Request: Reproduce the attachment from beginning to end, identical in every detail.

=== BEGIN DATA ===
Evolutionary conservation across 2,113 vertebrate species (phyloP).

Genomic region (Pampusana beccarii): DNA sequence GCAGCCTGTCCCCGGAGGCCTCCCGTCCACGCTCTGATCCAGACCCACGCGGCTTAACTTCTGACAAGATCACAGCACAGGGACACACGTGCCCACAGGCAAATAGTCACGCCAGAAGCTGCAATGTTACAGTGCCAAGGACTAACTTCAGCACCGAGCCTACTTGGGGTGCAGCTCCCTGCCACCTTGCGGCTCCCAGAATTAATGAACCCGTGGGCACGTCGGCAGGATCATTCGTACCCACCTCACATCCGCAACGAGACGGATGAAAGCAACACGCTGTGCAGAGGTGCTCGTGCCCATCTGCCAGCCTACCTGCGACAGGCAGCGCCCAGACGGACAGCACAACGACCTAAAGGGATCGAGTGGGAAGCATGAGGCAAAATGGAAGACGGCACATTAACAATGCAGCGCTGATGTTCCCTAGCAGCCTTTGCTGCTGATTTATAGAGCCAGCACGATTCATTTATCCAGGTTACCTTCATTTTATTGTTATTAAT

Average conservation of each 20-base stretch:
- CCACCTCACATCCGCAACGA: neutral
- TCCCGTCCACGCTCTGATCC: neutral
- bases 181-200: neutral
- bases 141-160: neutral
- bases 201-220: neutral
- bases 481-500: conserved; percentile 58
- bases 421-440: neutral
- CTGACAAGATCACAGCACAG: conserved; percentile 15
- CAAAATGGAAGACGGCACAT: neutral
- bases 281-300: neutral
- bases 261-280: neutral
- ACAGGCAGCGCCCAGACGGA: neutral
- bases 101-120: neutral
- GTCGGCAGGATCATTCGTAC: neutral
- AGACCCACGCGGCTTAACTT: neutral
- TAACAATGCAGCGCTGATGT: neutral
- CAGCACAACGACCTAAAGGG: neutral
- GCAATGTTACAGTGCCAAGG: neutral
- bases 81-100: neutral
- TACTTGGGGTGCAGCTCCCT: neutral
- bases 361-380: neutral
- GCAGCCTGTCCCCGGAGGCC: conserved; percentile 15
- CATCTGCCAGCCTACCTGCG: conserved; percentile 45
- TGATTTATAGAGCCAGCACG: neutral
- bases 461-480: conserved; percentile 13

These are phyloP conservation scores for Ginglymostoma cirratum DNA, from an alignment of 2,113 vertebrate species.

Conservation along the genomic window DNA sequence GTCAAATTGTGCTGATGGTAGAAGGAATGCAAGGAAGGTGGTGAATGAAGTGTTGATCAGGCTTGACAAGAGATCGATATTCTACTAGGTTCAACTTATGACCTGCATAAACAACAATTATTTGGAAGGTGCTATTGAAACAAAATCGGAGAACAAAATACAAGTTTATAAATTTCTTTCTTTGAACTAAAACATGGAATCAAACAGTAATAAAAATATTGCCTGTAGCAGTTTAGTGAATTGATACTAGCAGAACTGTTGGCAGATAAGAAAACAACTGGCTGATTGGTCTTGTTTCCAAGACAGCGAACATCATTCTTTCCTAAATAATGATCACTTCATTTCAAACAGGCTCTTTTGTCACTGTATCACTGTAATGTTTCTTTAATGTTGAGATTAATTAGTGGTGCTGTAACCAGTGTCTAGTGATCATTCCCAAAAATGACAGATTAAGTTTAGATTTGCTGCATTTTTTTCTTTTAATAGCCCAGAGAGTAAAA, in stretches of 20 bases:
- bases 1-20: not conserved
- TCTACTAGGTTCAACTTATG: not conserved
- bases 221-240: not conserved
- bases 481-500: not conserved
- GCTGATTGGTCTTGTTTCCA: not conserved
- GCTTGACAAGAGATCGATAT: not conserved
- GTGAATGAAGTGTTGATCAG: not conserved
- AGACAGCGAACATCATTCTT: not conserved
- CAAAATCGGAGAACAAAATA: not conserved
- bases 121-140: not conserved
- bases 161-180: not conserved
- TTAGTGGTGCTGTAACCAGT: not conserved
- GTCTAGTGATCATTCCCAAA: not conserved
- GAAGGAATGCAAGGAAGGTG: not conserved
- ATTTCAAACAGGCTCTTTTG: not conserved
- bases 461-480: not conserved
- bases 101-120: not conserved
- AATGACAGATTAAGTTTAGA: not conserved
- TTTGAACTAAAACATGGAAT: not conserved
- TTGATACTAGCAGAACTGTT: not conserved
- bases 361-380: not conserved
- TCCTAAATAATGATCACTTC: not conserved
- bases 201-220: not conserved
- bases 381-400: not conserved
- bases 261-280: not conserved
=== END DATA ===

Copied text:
Evolutionary conservation across 2,113 vertebrate species (phyloP).

Genomic region (Pampusana beccarii): DNA sequence GCAGCCTGTCCCCGGAGGCCTCCCGTCCACGCTCTGATCCAGACCCACGCGGCTTAACTTCTGACAAGATCACAGCACAGGGACACACGTGCCCACAGGCAAATAGTCACGCCAGAAGCTGCAATGTTACAGTGCCAAGGACTAACTTCAGCACCGAGCCTACTTGGGGTGCAGCTCCCTGCCACCTTGCGGCTCCCAGAATTAATGAACCCGTGGGCACGTCGGCAGGATCATTCGTACCCACCTCACATCCGCAACGAGACGGATGAAAGCAACACGCTGTGCAGAGGTGCTCGTGCCCATCTGCCAGCCTACCTGCGACAGGCAGCGCCCAGACGGACAGCACAACGACCTAAAGGGATCGAGTGGGAAGCATGAGGCAAAATGGAAGACGGCACATTAACAATGCAGCGCTGATGTTCCCTAGCAGCCTTTGCTGCTGATTTATAGAGCCAGCACGATTCATTTATCCAGGTTACCTTCATTTTATTGTTATTAAT

Average conservation of each 20-base stretch:
- CCACCTCACATCCGCAACGA: neutral
- TCCCGTCCACGCTCTGATCC: neutral
- bases 181-200: neutral
- bases 141-160: neutral
- bases 201-220: neutral
- bases 481-500: conserved; percentile 58
- bases 421-440: neutral
- CTGACAAGATCACAGCACAG: conserved; percentile 15
- CAAAATGGAAGACGGCACAT: neutral
- bases 281-300: neutral
- bases 261-280: neutral
- ACAGGCAGCGCCCAGACGGA: neutral
- bases 101-120: neutral
- GTCGGCAGGATCATTCGTAC: neutral
- AGACCCACGCGGCTTAACTT: neutral
- TAACAATGCAGCGCTGATGT: neutral
- CAGCACAACGACCTAAAGGG: neutral
- GCAATGTTACAGTGCCAAGG: neutral
- bases 81-100: neutral
- TACTTGGGGTGCAGCTCCCT: neutral
- bases 361-380: neutral
- GCAGCCTGTCCCCGGAGGCC: conserved; percentile 15
- CATCTGCCAGCCTACCTGCG: conserved; percentile 45
- TGATTTATAGAGCCAGCACG: neutral
- bases 461-480: conserved; percentile 13

These are phyloP conservation scores for Ginglymostoma cirratum DNA, from an alignment of 2,113 vertebrate species.

Conservation along the genomic window DNA sequence GTCAAATTGTGCTGATGGTAGAAGGAATGCAAGGAAGGTGGTGAATGAAGTGTTGATCAGGCTTGACAAGAGATCGATATTCTACTAGGTTCAACTTATGACCTGCATAAACAACAATTATTTGGAAGGTGCTATTGAAACAAAATCGGAGAACAAAATACAAGTTTATAAATTTCTTTCTTTGAACTAAAACATGGAATCAAACAGTAATAAAAATATTGCCTGTAGCAGTTTAGTGAATTGATACTAGCAGAACTGTTGGCAGATAAGAAAACAACTGGCTGATTGGTCTTGTTTCCAAGACAGCGAACATCATTCTTTCCTAAATAATGATCACTTCATTTCAAACAGGCTCTTTTGTCACTGTATCACTGTAATGTTTCTTTAATGTTGAGATTAATTAGTGGTGCTGTAACCAGTGTCTAGTGATCATTCCCAAAAATGACAGATTAAGTTTAGATTTGCTGCATTTTTTTCTTTTAATAGCCCAGAGAGTAAAA, in stretches of 20 bases:
- bases 1-20: not conserved
- TCTACTAGGTTCAACTTATG: not conserved
- bases 221-240: not conserved
- bases 481-500: not conserved
- GCTGATTGGTCTTGTTTCCA: not conserved
- GCTTGACAAGAGATCGATAT: not conserved
- GTGAATGAAGTGTTGATCAG: not conserved
- AGACAGCGAACATCATTCTT: not conserved
- CAAAATCGGAGAACAAAATA: not conserved
- bases 121-140: not conserved
- bases 161-180: not conserved
- TTAGTGGTGCTGTAACCAGT: not conserved
- GTCTAGTGATCATTCCCAAA: not conserved
- GAAGGAATGCAAGGAAGGTG: not conserved
- ATTTCAAACAGGCTCTTTTG: not conserved
- bases 461-480: not conserved
- bases 101-120: not conserved
- AATGACAGATTAAGTTTAGA: not conserved
- TTTGAACTAAAACATGGAAT: not conserved
- TTGATACTAGCAGAACTGTT: not conserved
- bases 361-380: not conserved
- TCCTAAATAATGATCACTTC: not conserved
- bases 201-220: not conserved
- bases 381-400: not conserved
- bases 261-280: not conserved